Guest worker visas that could be renewed multiple times will incentivize migrants to return home when conditions there improve because they will not fear being stuck there if they deteriorate. 

Circular Migration Theory

To distinguish circular migration from the disappointment theory above, migrants come to the U.S. for seasonal or yearly work but move back and forth as labor demand for their occupations changes. Beginning in 1986, this circular movement between Mexico and the U.S. was interrupted with expanded border security that increased the length of time that unauthorized migrants stayed here, which in turn increased the likelihood that they would settle permanently. Because migrants suddenly faced the possibility of being stuck in Mexico if they ever left, they decided to stay and work.    

If those migrants had a lawful way to cross the border, many would have returned to Mexico just as they did when the Bracero Program offered a visa to do just that. Renewable guest worker visas will allow some legal migrants to move back and forth for seasonal labor, lessening the incentive to illegally stay once here.

Conclusion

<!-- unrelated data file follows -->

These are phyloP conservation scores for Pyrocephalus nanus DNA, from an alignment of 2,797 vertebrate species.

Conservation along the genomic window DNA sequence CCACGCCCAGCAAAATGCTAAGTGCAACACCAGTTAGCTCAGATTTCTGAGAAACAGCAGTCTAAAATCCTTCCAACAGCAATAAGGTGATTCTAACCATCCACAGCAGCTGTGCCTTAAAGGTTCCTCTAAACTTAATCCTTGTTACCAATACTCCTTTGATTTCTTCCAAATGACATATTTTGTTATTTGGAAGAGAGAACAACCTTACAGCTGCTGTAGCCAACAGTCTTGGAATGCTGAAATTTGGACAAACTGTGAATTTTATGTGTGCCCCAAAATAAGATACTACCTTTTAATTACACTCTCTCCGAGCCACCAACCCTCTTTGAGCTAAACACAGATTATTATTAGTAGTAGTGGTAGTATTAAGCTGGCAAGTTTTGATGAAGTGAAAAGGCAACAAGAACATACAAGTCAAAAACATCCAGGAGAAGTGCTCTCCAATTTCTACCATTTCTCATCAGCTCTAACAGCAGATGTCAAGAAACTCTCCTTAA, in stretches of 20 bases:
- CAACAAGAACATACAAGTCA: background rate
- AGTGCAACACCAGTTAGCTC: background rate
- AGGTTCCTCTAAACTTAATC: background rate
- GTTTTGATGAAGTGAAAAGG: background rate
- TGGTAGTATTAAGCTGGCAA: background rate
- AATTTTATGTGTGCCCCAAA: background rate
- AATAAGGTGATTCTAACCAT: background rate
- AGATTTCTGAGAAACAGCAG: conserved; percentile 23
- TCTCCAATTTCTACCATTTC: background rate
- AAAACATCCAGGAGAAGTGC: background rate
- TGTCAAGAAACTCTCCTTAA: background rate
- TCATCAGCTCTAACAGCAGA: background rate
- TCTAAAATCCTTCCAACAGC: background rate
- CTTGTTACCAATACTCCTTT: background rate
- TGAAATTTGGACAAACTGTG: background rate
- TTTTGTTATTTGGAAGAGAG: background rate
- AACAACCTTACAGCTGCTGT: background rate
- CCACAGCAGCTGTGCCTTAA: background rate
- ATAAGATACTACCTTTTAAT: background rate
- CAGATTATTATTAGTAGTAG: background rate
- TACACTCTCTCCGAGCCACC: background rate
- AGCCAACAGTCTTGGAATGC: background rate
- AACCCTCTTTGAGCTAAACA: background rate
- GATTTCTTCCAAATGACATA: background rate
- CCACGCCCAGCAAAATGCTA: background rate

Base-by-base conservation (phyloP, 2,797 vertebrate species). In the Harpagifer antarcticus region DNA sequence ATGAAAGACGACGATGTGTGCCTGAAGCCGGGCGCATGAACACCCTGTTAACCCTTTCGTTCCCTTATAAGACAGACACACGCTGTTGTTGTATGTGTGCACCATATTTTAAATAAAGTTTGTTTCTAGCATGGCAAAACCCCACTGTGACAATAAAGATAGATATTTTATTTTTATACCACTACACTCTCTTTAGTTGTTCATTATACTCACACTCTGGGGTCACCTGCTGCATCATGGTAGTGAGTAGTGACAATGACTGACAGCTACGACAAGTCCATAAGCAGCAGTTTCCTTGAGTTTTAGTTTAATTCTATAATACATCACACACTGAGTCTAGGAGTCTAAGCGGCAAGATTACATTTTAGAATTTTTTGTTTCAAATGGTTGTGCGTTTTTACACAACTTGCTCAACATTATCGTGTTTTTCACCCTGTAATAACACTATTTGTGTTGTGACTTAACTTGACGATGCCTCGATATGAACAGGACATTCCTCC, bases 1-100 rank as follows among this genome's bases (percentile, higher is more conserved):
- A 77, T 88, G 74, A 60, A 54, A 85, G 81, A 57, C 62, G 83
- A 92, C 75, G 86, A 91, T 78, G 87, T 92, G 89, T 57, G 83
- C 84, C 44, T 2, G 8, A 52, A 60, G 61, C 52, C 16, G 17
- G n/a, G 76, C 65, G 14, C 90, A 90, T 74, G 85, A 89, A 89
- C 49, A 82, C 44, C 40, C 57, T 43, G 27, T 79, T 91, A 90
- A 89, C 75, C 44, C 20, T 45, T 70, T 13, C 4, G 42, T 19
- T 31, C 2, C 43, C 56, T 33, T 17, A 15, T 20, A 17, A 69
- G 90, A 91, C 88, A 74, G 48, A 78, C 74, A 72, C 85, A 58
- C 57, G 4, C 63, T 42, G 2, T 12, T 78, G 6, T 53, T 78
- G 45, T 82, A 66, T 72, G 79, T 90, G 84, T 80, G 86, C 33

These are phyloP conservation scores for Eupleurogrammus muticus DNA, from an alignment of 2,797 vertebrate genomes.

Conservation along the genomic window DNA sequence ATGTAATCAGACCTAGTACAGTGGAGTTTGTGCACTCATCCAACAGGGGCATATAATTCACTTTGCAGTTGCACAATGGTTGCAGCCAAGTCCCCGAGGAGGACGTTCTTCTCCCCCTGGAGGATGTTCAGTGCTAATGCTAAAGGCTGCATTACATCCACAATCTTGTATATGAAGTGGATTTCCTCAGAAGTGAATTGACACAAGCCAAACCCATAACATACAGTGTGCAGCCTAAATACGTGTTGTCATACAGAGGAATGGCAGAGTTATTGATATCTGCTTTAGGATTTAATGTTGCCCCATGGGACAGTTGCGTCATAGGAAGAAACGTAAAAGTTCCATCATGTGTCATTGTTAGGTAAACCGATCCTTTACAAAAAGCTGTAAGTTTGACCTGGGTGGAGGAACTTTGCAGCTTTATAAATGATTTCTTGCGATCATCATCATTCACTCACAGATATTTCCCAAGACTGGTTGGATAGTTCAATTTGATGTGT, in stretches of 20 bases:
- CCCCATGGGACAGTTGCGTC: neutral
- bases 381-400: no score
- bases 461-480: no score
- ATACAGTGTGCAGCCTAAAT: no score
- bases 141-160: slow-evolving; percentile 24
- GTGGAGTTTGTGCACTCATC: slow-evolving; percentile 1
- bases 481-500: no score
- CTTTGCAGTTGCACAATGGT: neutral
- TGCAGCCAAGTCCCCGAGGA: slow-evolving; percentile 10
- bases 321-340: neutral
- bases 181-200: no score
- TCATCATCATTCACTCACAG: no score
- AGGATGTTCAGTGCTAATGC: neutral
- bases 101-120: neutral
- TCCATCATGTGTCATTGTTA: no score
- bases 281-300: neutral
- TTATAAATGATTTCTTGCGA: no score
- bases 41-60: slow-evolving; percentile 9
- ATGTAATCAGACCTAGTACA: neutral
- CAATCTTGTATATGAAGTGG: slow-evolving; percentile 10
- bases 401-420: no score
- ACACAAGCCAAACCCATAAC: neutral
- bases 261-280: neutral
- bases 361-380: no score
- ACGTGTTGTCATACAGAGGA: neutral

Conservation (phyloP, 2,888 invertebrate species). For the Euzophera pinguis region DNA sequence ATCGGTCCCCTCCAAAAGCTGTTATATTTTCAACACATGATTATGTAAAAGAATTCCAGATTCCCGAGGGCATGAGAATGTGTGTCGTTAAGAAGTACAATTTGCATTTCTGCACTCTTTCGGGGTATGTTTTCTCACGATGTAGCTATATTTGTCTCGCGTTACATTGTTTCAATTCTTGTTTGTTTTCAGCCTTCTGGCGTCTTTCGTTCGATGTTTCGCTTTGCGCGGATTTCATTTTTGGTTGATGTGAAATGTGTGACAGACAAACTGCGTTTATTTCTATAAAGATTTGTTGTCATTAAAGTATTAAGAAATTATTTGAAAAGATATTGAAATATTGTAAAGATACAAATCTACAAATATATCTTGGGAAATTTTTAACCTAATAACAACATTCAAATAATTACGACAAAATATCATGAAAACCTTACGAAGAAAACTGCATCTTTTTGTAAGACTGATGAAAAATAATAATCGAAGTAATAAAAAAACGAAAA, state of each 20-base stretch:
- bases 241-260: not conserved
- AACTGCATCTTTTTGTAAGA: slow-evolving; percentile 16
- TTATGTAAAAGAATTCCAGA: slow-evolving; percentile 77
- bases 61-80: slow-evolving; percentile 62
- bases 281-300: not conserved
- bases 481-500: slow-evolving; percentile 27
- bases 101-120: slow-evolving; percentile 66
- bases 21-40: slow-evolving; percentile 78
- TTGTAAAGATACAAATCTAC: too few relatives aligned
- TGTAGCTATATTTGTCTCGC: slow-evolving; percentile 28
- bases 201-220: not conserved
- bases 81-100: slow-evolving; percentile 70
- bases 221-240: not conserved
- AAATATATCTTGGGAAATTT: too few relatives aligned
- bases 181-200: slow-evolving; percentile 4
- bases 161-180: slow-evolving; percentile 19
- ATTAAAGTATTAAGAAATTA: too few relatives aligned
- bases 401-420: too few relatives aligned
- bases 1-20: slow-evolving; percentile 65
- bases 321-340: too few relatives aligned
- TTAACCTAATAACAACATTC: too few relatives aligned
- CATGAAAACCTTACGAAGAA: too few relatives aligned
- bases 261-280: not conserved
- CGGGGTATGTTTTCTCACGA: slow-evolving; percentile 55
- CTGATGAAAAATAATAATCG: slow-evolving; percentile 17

Migrants come for different reasons. Migrant actions might exhibit some or all of these theories, or enter the U.S. with one in mind and then switch to another during their stay. No matter which theory provides a better explanation of why migrants come, making the visa renewable as many times as possible will substantially decrease the incentive to migrate illegally or overstay a visa. 

Creating a guest worker visa that can be renewed multiple times will allow migrants to legally work in the U.S., leave while preserving the possibility of legal return, and thus reduce unlawful entry and visa overstays. A flexible and numerically large guest worker visa program will substantially reduce the supply of unauthorized immigrants by channeling them into the legal market. The more times that such a visa can be removed, the more effective it will be at decreasing unauthorized immigration.